Our first Values seminar was a brilliant deceit and I ate it up.
It began with our tutor giving each group a envelope of goodies- and by goodies I mean a load of random stationary- which we had to use to come up with a concept that would have helped us when we first started university. At first we just stared at the items, waiting for the big idea of how to turn blue-tack and a rubber band into this brilliant showcase of an idea. But we had nothing. Nothing that we felt confident to present. We started to look around at the other groups and were shocked at the coloured paper and pens being aired about. Not only did it upset us, but we got so distracted by the other group’s items that our weak attempt of ‘making do’ and ‘covering it up with a bit humour’ was just not going to cut it.
When it came to the presentation, it was easy to say that our tutor had her favourites. She had endless amount of praise for the colourful Free Parking badge presented by one group but all we could salvage for our idea was a half mark. Yes, not even a full mark- a half! It was mortifying. I felt dumb, like we did something wrong. But what more could we do?
In the end, this was a lesson of structural equality and very good performance on the tutor’s behalf. It was such a real and powerful way to really put ourselves in the shoes of those kids that, without any fault of their own, didn’t have as much as others. I knew this was prominent in schools, but to really get a feel of it has opened my eyes and will impact me as a teacher in the future. It amazes me how such a simple lesson can really take effect. It excites me so much for future lessons if this is how they make me feel.
The seminar got me reflecting on my past experience in a school, where I have seen this type of inequality and the stereotypes that comes with it. I was asked to work one-on-one with a ‘troubled’ boy who needed a little extra help. But instead of giving him work that was deemed a bit more ‘his level’, we completed the same work as all the other pupil but with a little bit more attention and praise. He thrived, felt so accomplished and it was clear he didn’t think he could do the same exercises as his peers. I think it is important that we acknowledge a child’s background but not use it to put them in certain categories. It is vital that we treat pupils fairly and as individuals. It makes them feel valued and evidently, improves their performance and confidence.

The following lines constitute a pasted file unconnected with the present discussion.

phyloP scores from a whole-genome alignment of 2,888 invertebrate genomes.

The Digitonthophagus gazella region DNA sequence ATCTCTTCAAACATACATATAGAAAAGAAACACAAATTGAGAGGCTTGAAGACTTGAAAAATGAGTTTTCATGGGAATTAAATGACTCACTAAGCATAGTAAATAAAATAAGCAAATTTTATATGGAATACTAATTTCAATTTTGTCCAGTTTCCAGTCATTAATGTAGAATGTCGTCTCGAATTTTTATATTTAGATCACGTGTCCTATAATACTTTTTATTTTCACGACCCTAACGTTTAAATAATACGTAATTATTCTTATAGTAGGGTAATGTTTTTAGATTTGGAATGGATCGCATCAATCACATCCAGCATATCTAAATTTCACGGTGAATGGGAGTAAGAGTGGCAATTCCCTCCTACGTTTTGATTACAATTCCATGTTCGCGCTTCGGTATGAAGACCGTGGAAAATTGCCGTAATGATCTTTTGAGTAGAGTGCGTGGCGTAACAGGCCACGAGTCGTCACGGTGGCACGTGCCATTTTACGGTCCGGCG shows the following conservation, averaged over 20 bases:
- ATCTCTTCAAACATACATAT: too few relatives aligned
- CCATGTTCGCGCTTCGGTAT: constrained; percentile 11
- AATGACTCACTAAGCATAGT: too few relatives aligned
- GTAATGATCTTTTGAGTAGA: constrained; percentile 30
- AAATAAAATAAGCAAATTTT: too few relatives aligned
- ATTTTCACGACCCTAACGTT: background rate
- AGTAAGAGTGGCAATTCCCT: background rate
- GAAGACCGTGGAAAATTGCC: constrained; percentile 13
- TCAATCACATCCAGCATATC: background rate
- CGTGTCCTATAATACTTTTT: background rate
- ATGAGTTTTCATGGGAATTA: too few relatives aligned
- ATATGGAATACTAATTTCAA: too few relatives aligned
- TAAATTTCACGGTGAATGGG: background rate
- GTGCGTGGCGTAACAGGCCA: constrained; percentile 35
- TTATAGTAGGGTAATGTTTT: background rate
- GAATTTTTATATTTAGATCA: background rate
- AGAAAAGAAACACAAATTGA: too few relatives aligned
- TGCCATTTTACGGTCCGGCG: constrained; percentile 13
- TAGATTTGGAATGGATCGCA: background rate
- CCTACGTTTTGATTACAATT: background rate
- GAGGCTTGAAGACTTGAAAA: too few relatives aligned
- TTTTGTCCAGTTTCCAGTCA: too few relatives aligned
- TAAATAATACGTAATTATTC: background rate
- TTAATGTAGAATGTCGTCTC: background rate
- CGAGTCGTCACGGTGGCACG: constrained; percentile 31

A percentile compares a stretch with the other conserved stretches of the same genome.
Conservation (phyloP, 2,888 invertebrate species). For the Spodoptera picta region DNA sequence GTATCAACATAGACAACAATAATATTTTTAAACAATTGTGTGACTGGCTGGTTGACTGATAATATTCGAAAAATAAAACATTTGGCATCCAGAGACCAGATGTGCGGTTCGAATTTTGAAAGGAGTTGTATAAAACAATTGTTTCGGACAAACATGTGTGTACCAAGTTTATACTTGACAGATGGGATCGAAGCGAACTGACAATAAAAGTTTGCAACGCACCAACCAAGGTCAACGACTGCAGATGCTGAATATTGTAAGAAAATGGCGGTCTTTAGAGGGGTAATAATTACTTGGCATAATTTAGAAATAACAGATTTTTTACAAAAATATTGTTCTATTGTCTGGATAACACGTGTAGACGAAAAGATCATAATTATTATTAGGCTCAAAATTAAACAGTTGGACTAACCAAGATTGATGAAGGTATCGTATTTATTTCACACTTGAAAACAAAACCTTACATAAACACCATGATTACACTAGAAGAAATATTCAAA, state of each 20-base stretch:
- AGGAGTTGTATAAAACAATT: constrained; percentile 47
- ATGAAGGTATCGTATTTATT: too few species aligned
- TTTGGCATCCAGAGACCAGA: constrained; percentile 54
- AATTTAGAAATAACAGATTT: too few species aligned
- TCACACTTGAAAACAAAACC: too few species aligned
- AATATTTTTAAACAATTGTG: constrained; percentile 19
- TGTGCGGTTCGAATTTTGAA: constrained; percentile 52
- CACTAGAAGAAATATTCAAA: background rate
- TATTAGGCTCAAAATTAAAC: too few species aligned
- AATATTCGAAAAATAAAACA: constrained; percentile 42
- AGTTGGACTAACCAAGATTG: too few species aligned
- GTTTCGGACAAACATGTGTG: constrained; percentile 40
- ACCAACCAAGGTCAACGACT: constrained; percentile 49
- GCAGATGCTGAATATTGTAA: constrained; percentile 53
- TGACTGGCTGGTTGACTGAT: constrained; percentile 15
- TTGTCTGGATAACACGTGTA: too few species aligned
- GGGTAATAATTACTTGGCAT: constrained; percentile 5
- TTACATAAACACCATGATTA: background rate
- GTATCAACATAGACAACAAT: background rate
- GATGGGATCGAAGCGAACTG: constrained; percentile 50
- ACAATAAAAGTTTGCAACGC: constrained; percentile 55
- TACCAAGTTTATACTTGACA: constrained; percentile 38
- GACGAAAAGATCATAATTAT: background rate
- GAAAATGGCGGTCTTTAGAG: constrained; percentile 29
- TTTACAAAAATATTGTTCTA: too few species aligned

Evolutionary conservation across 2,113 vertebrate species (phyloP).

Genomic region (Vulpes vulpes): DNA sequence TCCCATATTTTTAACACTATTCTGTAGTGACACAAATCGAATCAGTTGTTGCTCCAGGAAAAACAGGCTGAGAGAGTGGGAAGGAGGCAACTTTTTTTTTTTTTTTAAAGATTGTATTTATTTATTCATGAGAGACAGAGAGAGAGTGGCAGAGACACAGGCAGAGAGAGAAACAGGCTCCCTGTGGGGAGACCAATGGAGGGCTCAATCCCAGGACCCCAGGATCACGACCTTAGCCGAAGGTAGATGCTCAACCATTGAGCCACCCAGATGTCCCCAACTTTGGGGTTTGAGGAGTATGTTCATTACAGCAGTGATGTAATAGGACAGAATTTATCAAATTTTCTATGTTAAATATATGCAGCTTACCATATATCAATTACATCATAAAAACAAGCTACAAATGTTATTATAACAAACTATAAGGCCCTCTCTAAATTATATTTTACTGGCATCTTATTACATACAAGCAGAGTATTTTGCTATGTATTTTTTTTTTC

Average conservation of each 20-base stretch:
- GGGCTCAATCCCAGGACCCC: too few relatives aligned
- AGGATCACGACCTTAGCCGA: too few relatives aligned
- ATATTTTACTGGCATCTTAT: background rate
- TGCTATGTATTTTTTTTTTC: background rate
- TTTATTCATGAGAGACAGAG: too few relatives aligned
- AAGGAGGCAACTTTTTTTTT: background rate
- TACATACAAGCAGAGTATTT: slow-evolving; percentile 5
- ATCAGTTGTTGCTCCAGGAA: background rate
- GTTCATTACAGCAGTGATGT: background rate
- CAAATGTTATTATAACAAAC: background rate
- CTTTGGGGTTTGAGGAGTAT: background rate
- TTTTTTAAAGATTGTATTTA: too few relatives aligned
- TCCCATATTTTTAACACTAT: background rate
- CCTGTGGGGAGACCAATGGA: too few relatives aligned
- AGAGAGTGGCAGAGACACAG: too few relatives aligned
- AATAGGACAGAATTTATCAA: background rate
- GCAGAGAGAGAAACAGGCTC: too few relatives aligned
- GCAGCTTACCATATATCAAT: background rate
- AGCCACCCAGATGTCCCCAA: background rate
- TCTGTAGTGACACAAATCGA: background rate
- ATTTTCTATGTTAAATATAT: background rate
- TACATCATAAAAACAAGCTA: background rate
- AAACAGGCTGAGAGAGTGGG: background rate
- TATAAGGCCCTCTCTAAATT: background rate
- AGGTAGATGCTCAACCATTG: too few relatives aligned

I will never make a child feel as though they do not have the right to the same opportunities as others. I understand there are obstacles , but it is with the awareness of such issues that emphasises the need of strong teacher-pupil relationships. This allows children to feel like they can raise the issue of inequality if they were to feel it’s impact.
I remember back in primary 4, the teacher posed the big, heavy question ‘What do you want to be in the future?’ Back then a teacher did not even cross my mind. I remember pondering the question for hours, thinking of more appropriate ideas for my little, nine year old brain- like a fashion designer or a singer. It wasn’t until I got home that evening that I asked my mum what she thought; without hesitation she said I should be a teacher.
The next day at school I watched the teacher very carefully, envisioning myself in her shoes. I already loved school but seeing my teacher mark the kid’s work with little ticks and using multi-coloured chalk on the blackboard, I decided I needed to do that as a career. Now, I laugh at how naive and oblivious I was but a job was something so far in the future, I used to sometimes believe it would never actually come. However silly, that is where the dream began. I was off! Red marker pen at the ready!
I continued to say I wanted to be a teacher throughout my first few years at secondary school, however, it wasn’t until the good old anxiety started to take hold of the reins and my dream of teaching took a seat on the back burner. I used to curse myself for not pushing myself forward for the dream earlier, instead of shying away from the prospect of rejection and my time after high school took a total different direction than expected. I had a lot of growing to be done first and during those next few years on working entirely on what makes me- me, it is what got me here, writing this post today, away to start my degree at exactly the right time.
It’s a learning curve, folks.